In 2019, of the Fortune 500 list of top U.S. companies, 33 firms had women CEOs; the highest number on record and a big increase from the two women on the list in 1999. In the first quarter of 2020, women were leading some of the largest multinational corporations in the U.S., including IBM, Oracle, Lockheed Martin, and General Motors. And several well-known billion-dollar businesses over the past two decades have been started by women, including shapewear brand Spanx, social-dating app Bumble, and genetic-health/ancestry-testing firm 23andMe.
Although these figures may seem like a strong improvement, that is only in comparison to the even more miniscule number of women leaders that persisted until the last few years.
“While we’ve come a long way over the past few decades, the current state of affairs does not come close to resembling equitable representation of women executives at major U.S. companies,” says Emilia DiMenco, president and CEO of the Women’s Business Development Center (WBDC). The Chicago-based national nonprofit provides counseling, certification, access to funding sources, and networking opportunities for women leading startup and established businesses.
Dana F. Silaski, CFA, is a Managing Director in the Investment Banking division of Stephens who leads the Private Company Advisory team. Her own industry, financial services, is one area where Silaski finds reason for optimism that an ever higher proportion of women will become business leaders.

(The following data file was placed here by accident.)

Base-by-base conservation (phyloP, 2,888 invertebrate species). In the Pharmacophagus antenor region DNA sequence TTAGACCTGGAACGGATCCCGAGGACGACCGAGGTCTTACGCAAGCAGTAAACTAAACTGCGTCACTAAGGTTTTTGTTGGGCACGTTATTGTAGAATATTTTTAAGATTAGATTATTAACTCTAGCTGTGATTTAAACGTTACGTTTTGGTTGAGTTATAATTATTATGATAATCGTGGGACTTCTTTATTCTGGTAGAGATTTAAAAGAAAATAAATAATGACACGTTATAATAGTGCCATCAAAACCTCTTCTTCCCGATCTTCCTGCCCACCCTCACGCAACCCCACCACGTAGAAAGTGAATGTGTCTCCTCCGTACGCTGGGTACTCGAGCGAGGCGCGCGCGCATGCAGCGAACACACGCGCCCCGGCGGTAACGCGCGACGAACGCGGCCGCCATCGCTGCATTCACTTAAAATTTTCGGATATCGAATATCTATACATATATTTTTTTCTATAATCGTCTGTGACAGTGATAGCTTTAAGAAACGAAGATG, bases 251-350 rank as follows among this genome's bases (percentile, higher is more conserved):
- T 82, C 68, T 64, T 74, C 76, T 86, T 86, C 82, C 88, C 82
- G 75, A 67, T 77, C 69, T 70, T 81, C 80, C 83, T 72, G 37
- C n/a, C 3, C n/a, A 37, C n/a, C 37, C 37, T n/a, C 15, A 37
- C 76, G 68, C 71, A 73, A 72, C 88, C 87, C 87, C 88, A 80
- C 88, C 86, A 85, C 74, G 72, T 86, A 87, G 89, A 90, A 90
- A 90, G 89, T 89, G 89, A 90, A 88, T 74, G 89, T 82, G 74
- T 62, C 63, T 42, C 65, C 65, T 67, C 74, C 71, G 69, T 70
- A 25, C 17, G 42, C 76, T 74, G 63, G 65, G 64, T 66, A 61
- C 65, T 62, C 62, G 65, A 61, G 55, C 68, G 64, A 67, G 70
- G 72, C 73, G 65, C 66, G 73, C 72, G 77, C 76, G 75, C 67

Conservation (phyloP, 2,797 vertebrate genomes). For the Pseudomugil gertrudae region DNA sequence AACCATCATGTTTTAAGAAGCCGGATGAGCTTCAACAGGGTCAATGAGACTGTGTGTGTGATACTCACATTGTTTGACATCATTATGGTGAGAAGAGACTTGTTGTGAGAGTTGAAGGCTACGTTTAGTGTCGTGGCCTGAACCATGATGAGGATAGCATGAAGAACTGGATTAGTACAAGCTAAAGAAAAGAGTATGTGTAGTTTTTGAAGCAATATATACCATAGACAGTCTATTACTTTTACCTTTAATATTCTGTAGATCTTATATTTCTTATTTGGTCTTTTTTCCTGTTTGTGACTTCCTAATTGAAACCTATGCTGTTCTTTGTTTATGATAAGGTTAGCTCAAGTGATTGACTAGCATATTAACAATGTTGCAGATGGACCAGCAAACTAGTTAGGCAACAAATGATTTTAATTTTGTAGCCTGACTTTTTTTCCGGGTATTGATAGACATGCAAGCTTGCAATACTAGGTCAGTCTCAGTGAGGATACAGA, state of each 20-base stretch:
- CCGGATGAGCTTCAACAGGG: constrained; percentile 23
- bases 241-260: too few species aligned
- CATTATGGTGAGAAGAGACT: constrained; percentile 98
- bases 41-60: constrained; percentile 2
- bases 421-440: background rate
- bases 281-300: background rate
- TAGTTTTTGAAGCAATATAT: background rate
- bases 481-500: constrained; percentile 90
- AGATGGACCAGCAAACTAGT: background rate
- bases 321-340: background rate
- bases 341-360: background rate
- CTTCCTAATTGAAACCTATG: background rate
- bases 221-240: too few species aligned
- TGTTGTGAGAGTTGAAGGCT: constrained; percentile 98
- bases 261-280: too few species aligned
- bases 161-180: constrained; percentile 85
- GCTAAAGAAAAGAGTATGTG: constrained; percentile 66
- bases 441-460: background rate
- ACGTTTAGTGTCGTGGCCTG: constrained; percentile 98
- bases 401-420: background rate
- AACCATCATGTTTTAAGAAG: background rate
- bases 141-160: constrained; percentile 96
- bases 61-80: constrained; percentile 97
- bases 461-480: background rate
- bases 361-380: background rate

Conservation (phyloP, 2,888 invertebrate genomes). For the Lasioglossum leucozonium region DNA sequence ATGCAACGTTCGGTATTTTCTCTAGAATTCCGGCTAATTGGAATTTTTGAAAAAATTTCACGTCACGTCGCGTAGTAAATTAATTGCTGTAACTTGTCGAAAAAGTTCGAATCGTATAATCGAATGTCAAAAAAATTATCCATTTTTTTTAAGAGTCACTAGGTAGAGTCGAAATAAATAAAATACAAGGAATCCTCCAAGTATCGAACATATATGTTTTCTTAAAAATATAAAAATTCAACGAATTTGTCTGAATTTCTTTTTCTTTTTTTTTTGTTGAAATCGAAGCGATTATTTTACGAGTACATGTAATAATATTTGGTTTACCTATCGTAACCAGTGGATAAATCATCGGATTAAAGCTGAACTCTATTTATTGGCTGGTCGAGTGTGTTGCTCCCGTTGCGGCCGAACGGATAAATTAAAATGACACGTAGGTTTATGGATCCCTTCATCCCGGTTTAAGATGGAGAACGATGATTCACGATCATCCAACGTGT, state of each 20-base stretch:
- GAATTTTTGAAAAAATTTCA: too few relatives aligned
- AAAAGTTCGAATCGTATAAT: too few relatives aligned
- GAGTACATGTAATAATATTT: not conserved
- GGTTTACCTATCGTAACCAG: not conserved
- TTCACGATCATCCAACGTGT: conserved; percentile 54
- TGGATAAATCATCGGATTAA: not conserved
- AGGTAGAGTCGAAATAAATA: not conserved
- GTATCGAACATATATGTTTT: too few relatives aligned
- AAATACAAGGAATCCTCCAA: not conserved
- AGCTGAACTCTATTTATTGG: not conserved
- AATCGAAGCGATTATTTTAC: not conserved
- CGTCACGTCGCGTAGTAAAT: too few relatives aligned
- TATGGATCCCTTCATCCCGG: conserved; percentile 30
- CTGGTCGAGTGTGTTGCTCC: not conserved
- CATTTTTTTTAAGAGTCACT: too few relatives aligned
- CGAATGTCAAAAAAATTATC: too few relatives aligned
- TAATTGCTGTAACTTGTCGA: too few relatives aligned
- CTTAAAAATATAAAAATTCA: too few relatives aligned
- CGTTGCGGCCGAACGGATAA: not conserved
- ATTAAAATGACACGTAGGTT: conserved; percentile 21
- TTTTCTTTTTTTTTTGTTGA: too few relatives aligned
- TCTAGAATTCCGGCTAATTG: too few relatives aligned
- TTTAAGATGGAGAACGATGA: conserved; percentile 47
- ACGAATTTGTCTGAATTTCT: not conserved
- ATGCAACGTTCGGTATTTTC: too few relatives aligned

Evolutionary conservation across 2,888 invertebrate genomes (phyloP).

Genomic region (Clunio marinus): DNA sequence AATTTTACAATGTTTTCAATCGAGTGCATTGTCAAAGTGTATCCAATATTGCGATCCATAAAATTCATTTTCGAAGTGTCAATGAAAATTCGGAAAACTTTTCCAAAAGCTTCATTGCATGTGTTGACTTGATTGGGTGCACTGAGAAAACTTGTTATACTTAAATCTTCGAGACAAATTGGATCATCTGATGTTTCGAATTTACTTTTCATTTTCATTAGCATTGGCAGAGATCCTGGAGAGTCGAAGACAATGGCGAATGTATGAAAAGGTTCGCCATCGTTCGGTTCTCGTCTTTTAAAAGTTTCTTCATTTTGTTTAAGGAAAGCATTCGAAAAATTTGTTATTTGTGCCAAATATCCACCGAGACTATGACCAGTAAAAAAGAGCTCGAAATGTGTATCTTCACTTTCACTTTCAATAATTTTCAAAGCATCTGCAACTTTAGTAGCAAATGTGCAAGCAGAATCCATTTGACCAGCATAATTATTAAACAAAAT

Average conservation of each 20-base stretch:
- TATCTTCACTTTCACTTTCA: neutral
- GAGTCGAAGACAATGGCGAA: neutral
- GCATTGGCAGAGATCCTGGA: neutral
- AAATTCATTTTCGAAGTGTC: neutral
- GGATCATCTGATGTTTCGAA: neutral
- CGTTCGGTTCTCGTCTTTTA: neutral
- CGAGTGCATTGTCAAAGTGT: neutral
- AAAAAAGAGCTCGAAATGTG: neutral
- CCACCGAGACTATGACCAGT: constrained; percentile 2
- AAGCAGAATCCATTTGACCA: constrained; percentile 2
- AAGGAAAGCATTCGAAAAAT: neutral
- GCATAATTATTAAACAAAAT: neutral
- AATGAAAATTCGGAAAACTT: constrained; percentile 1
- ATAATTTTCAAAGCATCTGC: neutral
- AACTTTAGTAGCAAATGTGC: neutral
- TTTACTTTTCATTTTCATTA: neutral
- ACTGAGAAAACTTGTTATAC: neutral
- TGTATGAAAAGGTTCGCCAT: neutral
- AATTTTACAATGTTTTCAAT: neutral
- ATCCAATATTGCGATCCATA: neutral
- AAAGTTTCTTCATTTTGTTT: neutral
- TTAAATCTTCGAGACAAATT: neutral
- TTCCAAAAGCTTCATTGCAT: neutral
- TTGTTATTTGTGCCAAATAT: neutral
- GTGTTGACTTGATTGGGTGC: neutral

“We work with a significant number of women in professional transaction advisory roles as legal counsel, tax advisors, investment bankers, lenders, and private equity investors,” she says. “As these women participate in meaningful roles, advising boards and company leadership, and as more women pursue MBAs and careers in business, it gives me hope that these women will find their way to the C-suite in the future.”
Many of Silaski’s clients are privately owned businesses with multigenerational family ownership. While she does see women attaining top positions among some of her clientele, Silaski acknowledges that women are still noticeably absent from key decision-making at most firms.
“We continue to see more father-son teams than fathers and daughters, but daughters and female family members do seem to be increasingly involved in leadership roles,” says Silaski. “Also, we are pleased to count as clients a number of women leading ‘first generation’ companies they founded or co-founded.”
Women who are leading family businesses may serve as role models for how to achieve similar progress at other businesses. As of 2019, almost 25% of family businesses had women in charge. A 2019 survey from Ernst & Young of 525 of the world’s largest family businesses notes that family businesses tend to foster an environment of inclusiveness and cohesiveness for both family and non-family employees that can help women rise through the ranks.